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Your guide to building the perfect home gym

The gyms we’ve called our second homes are closing their doors once again and it’s time to start thinking about how to bring the workouts to you instead. 

Creating a home gym sounds daunting but it’s actually much easier than you think. Besides the fact that you now have no more excuses to skip leg day, having a home gym means that you’ll never have to travel far, nor wait for your turn on the barbells again. Convinced? Here’s where we jump in to help you get started. 

Effective exercise consists of three core activities — aerobics, strength, and flexibility — and the way your home gym is structured will depend heavily on your goals. But before you rush online to order all the free weights and Peloton treadmills you can find, here’s what you need to consider first.

Here’s your guide to creating your very own home gym.

Work with the space you have

(Image credit: Sweat)

First, you’ll need to find a space that’s big enough for you to accomplish whatever fitness goals you’ve set out to achieve. If you’re looking to incorporate dynamic high-intensity moves, choose spots which are non-carpeted and free from furniture to prevent injury. Your balcony, living room, or even bedroom can be great places for weight training.

Even a tiny studio apartment can accommodate a home gym; you just have to pick workouts that don’t require too much space; incorporate classic moves such as push-ups, squats, planks, and lunges. Jump roping is also a good way of getting your cardio in without leaving that one spot.

Pick the right equipment

We can’t feel bad enough for all the good men who’ve been seduced into purchasing expensive and faddish equipment for their conquest, but the key to success here — especially if you’re space-restricted — is to be smart about your choices.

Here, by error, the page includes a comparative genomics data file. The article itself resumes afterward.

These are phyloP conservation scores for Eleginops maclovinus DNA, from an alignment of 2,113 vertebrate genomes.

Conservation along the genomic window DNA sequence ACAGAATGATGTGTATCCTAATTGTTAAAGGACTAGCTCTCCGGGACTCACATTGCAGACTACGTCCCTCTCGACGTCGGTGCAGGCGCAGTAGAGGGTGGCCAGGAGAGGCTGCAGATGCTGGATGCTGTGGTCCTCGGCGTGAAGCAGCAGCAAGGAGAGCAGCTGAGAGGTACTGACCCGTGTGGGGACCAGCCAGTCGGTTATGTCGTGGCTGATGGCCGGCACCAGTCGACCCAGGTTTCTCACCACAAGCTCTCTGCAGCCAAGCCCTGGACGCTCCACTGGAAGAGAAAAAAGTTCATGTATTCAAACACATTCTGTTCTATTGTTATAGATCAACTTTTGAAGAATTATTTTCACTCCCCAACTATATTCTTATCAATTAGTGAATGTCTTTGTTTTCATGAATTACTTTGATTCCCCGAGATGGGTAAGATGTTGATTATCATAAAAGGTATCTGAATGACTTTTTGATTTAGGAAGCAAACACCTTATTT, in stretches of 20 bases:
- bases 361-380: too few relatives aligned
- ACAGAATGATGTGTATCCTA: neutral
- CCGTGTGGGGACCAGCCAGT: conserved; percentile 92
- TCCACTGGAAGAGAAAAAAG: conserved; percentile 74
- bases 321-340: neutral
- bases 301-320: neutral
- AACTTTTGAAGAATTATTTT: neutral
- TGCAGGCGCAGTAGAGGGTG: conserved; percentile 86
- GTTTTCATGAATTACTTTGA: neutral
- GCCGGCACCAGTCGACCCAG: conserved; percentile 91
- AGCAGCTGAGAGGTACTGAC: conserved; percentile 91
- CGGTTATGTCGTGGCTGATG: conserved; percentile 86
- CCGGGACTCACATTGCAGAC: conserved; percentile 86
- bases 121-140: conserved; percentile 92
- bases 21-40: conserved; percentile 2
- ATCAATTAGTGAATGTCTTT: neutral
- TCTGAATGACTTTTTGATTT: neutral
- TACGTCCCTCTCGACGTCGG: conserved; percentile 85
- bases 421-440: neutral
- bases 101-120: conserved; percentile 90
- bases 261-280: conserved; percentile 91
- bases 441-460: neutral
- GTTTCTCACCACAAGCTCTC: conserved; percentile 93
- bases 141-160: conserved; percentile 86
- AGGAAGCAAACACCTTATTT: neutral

Home gym
(Image credit: Peloton)

Instead of going all out with a treadmill or rowing machine, pick equipment that isn’t only multi-purpose, but can be stashed away easily. Start with a yoga mat, then add resistance bands for stretching and strength training. To add weights to your workout, Bowflex’s adjustable dumbbells and kettlebell are good investments because they eliminate clutter in your workout space. A good foam roller can be used for core work as well as sorting out your sore muscles after.

Stability and BOSU balls are good for turning up the heat but can be tough to store. These balancing discs are decent alternatives since they still incorporating balance and core work while being less than half the size. If you’d still like to incorporate cardio machines to your regimen, these space-friendly options are your best bet.

Give it good vibes

Your workout is only as good as how pumped you feel, and your environment has a big part to play in that. We’re not saying you have to sage the place (unless that’s what you’re into), but giving it plenty of good vibes is a start.

home gym
(Image credit: Bowflex)

Try to fill your space with plenty of natural light and make it feel as airy as possible. Remove as many distractions as possible — think documents, food, and work devices — and if you’re following a tutorial have your laptop set up at a level that’s easily accessible throughout the session. 

A mirror is also a good tool for feedback since there won’t be instructors around to guide you, plus it can help open up a small area to make it appear larger. Equip your home gym with a decent compact speaker and add a couple of plants to give it some life. 

Be organised

There’s nothing more annoying than having a shared living space that’s turned into an equipment-filled obstacle course. Proper storage solutions such as shelves or containers are easy ways of ensuring you and your co-living victims stay safe and happy with this workout-from-home arrangement. Besides, it’ll give your tools more longevity too.

Your guide to building the perfect home gym

Shatricia Nair

Managing Editor

Shatricia Nair has a passion for motoring, beauty, and wellness, and is perpetually knee-deep in the world of V8s, retinols, and latest fitness trends. She has nine years of experience writing for digital media, and her bylines have appeared in Prestige, and Augustman. She'll do (almost) anything for good chocolate chip cookies.

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